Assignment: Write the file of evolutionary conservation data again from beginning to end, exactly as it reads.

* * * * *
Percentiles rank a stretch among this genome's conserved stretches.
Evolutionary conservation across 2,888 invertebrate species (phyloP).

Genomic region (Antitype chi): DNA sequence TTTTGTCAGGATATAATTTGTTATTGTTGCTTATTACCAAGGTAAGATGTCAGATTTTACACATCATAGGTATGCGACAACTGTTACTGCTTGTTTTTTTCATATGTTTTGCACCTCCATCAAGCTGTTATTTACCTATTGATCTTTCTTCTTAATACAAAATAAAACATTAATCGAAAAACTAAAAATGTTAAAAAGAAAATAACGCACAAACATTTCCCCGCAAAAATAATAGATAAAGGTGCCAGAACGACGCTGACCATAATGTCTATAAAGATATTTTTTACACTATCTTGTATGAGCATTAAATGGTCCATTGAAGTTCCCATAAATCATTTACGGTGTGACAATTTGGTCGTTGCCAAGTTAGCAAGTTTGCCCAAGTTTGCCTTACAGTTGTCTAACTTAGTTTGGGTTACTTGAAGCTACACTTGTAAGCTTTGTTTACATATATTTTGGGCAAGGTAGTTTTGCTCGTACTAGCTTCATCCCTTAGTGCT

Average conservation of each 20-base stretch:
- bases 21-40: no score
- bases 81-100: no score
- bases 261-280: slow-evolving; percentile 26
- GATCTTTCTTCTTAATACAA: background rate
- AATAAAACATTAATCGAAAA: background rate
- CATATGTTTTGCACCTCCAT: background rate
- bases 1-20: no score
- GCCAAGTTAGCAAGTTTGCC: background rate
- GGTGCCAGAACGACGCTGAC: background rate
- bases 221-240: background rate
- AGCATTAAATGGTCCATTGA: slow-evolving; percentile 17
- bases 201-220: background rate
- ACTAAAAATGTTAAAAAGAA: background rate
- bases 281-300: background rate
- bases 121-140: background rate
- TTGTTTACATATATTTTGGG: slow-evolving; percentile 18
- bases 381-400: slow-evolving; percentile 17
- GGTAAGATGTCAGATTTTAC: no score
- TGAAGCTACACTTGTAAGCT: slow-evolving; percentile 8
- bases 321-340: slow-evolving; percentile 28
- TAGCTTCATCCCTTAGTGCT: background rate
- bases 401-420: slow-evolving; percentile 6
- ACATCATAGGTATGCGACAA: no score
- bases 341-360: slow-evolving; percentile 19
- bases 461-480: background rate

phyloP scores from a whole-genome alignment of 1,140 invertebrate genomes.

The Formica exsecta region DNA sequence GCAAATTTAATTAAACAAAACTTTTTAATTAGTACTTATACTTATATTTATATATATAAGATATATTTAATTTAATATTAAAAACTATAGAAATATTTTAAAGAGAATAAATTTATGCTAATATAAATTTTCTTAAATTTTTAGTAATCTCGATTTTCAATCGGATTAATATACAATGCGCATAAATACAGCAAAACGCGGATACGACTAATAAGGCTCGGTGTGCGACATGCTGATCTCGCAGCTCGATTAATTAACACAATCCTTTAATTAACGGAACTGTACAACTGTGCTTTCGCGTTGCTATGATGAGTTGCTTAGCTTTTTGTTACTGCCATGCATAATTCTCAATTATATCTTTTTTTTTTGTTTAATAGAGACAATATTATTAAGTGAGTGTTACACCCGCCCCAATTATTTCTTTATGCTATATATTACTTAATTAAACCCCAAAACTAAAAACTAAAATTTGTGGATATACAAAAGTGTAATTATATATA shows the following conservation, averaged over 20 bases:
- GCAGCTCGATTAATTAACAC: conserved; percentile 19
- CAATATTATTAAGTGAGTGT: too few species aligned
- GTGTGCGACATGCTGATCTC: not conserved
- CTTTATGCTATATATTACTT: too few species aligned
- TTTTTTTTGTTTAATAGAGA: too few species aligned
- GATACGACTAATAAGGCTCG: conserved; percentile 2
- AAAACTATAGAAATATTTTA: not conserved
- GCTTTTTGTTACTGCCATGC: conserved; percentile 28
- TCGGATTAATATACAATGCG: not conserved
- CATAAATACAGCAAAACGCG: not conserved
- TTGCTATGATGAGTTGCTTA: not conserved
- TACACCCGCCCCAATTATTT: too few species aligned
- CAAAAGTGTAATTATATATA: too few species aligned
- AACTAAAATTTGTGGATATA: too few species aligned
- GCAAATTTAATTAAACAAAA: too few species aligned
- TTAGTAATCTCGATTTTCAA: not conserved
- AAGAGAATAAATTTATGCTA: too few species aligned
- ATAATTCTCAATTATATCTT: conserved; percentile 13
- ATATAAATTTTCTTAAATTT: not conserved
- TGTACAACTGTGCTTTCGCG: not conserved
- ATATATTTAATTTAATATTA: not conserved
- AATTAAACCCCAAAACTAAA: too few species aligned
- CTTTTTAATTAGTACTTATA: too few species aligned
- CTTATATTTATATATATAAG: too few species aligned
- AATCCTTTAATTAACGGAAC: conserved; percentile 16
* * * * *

Percentiles rank a stretch among this genome's conserved stretches.
Evolutionary conservation across 2,888 invertebrate species (phyloP).

Genomic region (Antitype chi): DNA sequence TTTTGTCAGGATATAATTTGTTATTGTTGCTTATTACCAAGGTAAGATGTCAGATTTTACACATCATAGGTATGCGACAACTGTTACTGCTTGTTTTTTTCATATGTTTTGCACCTCCATCAAGCTGTTATTTACCTATTGATCTTTCTTCTTAATACAAAATAAAACATTAATCGAAAAACTAAAAATGTTAAAAAGAAAATAACGCACAAACATTTCCCCGCAAAAATAATAGATAAAGGTGCCAGAACGACGCTGACCATAATGTCTATAAAGATATTTTTTACACTATCTTGTATGAGCATTAAATGGTCCATTGAAGTTCCCATAAATCATTTACGGTGTGACAATTTGGTCGTTGCCAAGTTAGCAAGTTTGCCCAAGTTTGCCTTACAGTTGTCTAACTTAGTTTGGGTTACTTGAAGCTACACTTGTAAGCTTTGTTTACATATATTTTGGGCAAGGTAGTTTTGCTCGTACTAGCTTCATCCCTTAGTGCT

Average conservation of each 20-base stretch:
- bases 21-40: no score
- bases 81-100: no score
- bases 261-280: slow-evolving; percentile 26
- GATCTTTCTTCTTAATACAA: background rate
- AATAAAACATTAATCGAAAA: background rate
- CATATGTTTTGCACCTCCAT: background rate
- bases 1-20: no score
- GCCAAGTTAGCAAGTTTGCC: background rate
- GGTGCCAGAACGACGCTGAC: background rate
- bases 221-240: background rate
- AGCATTAAATGGTCCATTGA: slow-evolving; percentile 17
- bases 201-220: background rate
- ACTAAAAATGTTAAAAAGAA: background rate
- bases 281-300: background rate
- bases 121-140: background rate
- TTGTTTACATATATTTTGGG: slow-evolving; percentile 18
- bases 381-400: slow-evolving; percentile 17
- GGTAAGATGTCAGATTTTAC: no score
- TGAAGCTACACTTGTAAGCT: slow-evolving; percentile 8
- bases 321-340: slow-evolving; percentile 28
- TAGCTTCATCCCTTAGTGCT: background rate
- bases 401-420: slow-evolving; percentile 6
- ACATCATAGGTATGCGACAA: no score
- bases 341-360: slow-evolving; percentile 19
- bases 461-480: background rate

phyloP scores from a whole-genome alignment of 1,140 invertebrate genomes.

The Formica exsecta region DNA sequence GCAAATTTAATTAAACAAAACTTTTTAATTAGTACTTATACTTATATTTATATATATAAGATATATTTAATTTAATATTAAAAACTATAGAAATATTTTAAAGAGAATAAATTTATGCTAATATAAATTTTCTTAAATTTTTAGTAATCTCGATTTTCAATCGGATTAATATACAATGCGCATAAATACAGCAAAACGCGGATACGACTAATAAGGCTCGGTGTGCGACATGCTGATCTCGCAGCTCGATTAATTAACACAATCCTTTAATTAACGGAACTGTACAACTGTGCTTTCGCGTTGCTATGATGAGTTGCTTAGCTTTTTGTTACTGCCATGCATAATTCTCAATTATATCTTTTTTTTTTGTTTAATAGAGACAATATTATTAAGTGAGTGTTACACCCGCCCCAATTATTTCTTTATGCTATATATTACTTAATTAAACCCCAAAACTAAAAACTAAAATTTGTGGATATACAAAAGTGTAATTATATATA shows the following conservation, averaged over 20 bases:
- GCAGCTCGATTAATTAACAC: conserved; percentile 19
- CAATATTATTAAGTGAGTGT: too few species aligned
- GTGTGCGACATGCTGATCTC: not conserved
- CTTTATGCTATATATTACTT: too few species aligned
- TTTTTTTTGTTTAATAGAGA: too few species aligned
- GATACGACTAATAAGGCTCG: conserved; percentile 2
- AAAACTATAGAAATATTTTA: not conserved
- GCTTTTTGTTACTGCCATGC: conserved; percentile 28
- TCGGATTAATATACAATGCG: not conserved
- CATAAATACAGCAAAACGCG: not conserved
- TTGCTATGATGAGTTGCTTA: not conserved
- TACACCCGCCCCAATTATTT: too few species aligned
- CAAAAGTGTAATTATATATA: too few species aligned
- AACTAAAATTTGTGGATATA: too few species aligned
- GCAAATTTAATTAAACAAAA: too few species aligned
- TTAGTAATCTCGATTTTCAA: not conserved
- AAGAGAATAAATTTATGCTA: too few species aligned
- ATAATTCTCAATTATATCTT: conserved; percentile 13
- ATATAAATTTTCTTAAATTT: not conserved
- TGTACAACTGTGCTTTCGCG: not conserved
- ATATATTTAATTTAATATTA: not conserved
- AATTAAACCCCAAAACTAAA: too few species aligned
- CTTTTTAATTAGTACTTATA: too few species aligned
- CTTATATTTATATATATAAG: too few species aligned
- AATCCTTTAATTAACGGAAC: conserved; percentile 16